Accommodating Disabled Job Applicants is No Game
When we think of employers' reasonable accommodation obligations under the Americans with Disabilities Act, we usually think in terms of accommodating current employees. The ADA, however, equally extends this obligation to job applicants.
A recent lawsuit filed by the Equal Employment Opportunity Commission against Toys "R" Us illustrates this issue:
The EEOC charged that Shakirra Thomas, who is deaf, applied for a team member position at the retailer's Columbia, Md., store in October 2011. Thomas communicates by using American Sign Language, reading lips and through written word. When the company contacted Thomas to attend a group interview, Thomas's mother advised that Thomas was deaf and requested the company to provide an interpreter for the interview. The retailer refused and said that if Thomas wished to attend a group interview in November 2011, then she would have to provide her own interpreter, the EEOC alleges.
Thomas's mother interpreted for her during a group interview, but the company refused to hire Thomas despite her qualifications for and ability to perform the team member position, with or without a reasonable accommodation, the EEOC said in its lawsuit.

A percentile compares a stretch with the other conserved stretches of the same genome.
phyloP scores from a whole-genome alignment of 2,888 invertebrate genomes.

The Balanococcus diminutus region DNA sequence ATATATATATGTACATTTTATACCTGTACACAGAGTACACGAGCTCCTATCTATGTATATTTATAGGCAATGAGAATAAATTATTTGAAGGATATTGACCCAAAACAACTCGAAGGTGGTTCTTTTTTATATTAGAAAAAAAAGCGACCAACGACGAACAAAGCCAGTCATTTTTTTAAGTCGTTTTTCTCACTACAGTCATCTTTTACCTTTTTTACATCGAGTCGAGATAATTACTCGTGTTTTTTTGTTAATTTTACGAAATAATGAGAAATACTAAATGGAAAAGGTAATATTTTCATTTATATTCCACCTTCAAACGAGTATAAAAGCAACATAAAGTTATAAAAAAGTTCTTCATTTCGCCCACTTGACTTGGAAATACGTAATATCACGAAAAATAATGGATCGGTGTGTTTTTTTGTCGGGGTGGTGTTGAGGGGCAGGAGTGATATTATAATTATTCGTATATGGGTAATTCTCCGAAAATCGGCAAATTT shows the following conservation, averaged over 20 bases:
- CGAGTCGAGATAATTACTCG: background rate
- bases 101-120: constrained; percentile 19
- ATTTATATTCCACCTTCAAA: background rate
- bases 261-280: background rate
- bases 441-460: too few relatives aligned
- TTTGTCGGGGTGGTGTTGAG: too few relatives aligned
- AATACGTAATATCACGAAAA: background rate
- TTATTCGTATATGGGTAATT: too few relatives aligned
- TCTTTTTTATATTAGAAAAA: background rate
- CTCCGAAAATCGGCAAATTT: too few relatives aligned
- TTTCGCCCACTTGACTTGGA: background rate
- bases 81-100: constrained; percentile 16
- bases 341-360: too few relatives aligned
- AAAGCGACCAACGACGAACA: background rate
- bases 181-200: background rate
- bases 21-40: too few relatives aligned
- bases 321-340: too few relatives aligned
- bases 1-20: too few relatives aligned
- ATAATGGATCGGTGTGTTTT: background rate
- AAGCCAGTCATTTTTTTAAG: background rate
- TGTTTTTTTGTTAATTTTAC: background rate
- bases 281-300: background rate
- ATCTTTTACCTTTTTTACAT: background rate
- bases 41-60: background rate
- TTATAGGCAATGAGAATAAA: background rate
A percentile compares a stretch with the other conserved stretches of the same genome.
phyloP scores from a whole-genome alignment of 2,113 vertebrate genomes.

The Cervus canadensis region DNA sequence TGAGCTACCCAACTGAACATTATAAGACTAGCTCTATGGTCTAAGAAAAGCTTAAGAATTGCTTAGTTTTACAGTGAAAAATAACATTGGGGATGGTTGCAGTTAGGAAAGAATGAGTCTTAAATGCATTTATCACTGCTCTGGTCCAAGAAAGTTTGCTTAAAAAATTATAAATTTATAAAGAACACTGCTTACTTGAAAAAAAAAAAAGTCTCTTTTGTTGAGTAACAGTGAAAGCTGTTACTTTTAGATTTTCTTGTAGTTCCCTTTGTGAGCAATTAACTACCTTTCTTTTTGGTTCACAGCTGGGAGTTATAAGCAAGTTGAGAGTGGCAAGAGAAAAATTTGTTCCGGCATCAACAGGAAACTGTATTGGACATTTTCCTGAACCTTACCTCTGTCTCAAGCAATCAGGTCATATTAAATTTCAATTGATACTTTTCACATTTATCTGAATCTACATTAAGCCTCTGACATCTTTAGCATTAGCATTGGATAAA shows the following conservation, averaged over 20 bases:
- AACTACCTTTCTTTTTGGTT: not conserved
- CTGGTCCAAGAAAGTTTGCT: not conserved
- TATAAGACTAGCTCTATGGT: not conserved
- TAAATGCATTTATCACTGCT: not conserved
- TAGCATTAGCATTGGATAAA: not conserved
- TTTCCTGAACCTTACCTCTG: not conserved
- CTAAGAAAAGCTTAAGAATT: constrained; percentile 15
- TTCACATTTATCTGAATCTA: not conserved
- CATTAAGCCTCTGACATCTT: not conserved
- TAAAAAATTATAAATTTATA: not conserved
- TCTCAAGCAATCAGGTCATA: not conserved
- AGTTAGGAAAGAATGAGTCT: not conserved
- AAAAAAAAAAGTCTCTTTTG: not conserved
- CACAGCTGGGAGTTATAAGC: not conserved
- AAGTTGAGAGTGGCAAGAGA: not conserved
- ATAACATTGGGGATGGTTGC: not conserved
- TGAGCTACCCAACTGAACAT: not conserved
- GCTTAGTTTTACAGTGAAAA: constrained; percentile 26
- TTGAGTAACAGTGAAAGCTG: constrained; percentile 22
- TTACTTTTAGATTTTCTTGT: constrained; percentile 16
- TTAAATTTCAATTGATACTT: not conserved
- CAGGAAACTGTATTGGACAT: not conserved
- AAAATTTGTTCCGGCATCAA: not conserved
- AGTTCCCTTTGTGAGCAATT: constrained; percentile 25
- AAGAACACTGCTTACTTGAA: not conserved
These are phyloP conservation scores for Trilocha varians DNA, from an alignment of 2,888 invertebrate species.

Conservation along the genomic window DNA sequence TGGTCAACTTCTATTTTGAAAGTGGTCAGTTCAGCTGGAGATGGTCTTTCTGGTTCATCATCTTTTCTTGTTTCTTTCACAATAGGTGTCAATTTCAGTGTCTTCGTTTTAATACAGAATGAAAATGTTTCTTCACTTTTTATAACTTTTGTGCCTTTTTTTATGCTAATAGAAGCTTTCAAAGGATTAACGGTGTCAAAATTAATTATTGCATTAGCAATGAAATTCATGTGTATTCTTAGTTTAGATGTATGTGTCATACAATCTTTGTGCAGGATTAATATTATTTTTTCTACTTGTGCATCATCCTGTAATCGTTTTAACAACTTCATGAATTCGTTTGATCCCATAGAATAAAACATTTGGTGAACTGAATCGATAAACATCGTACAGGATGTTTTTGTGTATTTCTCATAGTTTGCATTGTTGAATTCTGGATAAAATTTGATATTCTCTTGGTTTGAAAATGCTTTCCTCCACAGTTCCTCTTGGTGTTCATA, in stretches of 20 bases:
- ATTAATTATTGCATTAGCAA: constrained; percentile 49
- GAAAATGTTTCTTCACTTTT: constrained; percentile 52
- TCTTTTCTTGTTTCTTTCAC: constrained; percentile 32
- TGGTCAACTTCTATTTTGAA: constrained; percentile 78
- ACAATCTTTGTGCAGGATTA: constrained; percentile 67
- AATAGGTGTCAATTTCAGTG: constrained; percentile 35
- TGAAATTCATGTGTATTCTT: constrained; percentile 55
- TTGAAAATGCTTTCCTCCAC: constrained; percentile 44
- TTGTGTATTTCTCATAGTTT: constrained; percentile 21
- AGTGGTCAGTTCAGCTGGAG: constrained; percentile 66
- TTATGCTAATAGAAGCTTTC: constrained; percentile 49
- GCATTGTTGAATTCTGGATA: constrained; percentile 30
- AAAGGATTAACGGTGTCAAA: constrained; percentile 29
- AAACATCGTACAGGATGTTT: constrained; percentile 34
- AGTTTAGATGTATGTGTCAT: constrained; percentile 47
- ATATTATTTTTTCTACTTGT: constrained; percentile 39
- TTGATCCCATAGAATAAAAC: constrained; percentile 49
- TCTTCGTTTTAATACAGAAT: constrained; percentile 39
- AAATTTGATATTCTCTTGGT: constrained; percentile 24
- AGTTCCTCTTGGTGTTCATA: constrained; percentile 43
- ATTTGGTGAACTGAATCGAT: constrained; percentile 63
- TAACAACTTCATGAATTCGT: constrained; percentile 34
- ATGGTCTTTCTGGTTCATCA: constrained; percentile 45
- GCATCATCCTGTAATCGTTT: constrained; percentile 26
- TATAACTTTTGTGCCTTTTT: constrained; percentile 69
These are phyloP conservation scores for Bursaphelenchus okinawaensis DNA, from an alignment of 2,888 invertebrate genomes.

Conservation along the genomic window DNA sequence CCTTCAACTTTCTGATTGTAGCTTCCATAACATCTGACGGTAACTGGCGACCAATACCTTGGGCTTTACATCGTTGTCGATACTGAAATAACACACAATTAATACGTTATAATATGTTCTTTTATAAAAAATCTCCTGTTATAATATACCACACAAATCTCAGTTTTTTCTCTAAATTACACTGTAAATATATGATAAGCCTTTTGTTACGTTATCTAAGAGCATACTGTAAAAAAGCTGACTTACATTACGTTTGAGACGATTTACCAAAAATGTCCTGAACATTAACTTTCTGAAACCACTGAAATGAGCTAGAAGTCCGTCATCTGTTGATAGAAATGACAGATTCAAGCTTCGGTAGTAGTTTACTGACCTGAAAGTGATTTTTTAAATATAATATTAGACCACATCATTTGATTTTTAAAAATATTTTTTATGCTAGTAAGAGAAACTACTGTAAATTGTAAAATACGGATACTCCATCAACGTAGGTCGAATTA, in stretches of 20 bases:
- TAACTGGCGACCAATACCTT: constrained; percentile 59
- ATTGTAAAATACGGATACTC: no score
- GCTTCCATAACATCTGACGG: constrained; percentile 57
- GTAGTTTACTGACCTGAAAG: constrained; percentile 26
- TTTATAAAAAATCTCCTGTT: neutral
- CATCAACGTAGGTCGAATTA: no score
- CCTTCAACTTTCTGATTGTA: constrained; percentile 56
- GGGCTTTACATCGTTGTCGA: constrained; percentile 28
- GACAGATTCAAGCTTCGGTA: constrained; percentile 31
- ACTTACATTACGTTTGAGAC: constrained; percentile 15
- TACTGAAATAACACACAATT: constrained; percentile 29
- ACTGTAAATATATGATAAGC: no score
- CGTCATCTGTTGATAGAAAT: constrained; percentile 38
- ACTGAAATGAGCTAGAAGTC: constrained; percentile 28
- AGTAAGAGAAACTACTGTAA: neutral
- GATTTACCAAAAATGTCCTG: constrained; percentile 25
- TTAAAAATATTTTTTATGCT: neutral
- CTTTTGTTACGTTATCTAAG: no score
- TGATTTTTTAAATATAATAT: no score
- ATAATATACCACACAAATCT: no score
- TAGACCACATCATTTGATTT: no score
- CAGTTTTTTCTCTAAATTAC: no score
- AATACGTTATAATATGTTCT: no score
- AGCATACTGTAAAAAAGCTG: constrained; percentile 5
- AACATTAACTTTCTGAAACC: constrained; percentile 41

What is the takeaway for employers? Don't conflate the need for a job-related accommodation with an interview-related accommodation. If a job applicant needs an accommodation to complete the interview process, and it does not impose an undue burden, provide it. If it turns out that someone cannot perform the essential functions of the job even with an accommodation, you are within your rights to deny employment. You cannot make that determination, however, unless you consider them for the job first.